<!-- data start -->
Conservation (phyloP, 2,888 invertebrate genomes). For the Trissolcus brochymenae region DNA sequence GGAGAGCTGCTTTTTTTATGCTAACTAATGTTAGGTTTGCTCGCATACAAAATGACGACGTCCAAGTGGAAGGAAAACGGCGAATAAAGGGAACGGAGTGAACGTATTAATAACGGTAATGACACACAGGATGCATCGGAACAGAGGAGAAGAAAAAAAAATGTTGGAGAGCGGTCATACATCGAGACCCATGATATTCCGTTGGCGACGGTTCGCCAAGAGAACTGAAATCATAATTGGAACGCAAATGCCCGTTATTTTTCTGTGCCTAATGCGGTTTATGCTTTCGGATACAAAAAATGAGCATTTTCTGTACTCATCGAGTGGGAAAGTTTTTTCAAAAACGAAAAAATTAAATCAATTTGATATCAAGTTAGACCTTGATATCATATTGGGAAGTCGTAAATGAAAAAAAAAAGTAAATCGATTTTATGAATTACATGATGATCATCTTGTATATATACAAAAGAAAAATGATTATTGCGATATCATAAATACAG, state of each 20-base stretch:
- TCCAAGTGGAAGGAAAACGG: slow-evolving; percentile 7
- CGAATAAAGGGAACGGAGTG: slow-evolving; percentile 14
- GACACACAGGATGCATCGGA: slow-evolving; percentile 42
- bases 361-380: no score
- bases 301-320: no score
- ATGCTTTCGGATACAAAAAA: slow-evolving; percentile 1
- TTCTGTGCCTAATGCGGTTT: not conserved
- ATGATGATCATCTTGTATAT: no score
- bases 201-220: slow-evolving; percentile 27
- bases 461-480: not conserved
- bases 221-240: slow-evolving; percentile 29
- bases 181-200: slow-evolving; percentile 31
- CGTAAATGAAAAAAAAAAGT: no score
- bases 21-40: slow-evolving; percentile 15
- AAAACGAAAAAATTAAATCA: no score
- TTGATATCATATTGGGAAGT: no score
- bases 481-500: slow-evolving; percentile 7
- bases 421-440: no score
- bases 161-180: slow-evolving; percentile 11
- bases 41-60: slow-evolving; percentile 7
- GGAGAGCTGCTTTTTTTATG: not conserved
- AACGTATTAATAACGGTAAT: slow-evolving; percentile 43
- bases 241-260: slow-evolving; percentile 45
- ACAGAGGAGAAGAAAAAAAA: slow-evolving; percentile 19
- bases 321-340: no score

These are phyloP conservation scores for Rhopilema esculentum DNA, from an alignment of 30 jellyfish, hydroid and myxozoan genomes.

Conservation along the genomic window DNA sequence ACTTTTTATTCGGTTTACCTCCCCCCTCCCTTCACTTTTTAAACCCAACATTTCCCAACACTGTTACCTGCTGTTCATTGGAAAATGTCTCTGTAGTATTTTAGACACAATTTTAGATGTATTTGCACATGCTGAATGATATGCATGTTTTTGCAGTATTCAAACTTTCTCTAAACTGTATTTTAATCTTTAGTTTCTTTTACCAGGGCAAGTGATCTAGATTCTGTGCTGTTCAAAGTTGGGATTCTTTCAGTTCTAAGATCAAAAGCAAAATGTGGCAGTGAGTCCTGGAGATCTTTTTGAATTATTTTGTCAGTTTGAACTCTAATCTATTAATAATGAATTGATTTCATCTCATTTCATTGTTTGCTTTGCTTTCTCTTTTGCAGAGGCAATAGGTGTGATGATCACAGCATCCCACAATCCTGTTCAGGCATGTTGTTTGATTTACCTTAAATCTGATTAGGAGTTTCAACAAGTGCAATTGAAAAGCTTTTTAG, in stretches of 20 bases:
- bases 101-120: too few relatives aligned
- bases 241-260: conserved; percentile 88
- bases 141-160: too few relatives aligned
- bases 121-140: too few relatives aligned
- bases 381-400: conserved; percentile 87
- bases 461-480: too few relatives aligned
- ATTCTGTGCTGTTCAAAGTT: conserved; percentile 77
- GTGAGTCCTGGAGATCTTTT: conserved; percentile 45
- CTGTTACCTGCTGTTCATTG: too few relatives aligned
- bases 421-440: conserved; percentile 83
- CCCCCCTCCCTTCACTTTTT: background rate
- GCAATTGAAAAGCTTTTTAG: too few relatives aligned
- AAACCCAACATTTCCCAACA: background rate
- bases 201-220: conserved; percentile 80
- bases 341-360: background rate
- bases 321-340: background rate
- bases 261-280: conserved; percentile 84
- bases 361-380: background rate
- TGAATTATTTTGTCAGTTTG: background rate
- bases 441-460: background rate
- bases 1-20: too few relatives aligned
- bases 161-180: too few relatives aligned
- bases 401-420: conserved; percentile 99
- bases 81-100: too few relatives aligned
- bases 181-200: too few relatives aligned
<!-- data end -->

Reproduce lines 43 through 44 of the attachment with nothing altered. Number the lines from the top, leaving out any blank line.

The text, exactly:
- bases 341-360: background rate
- bases 321-340: background rate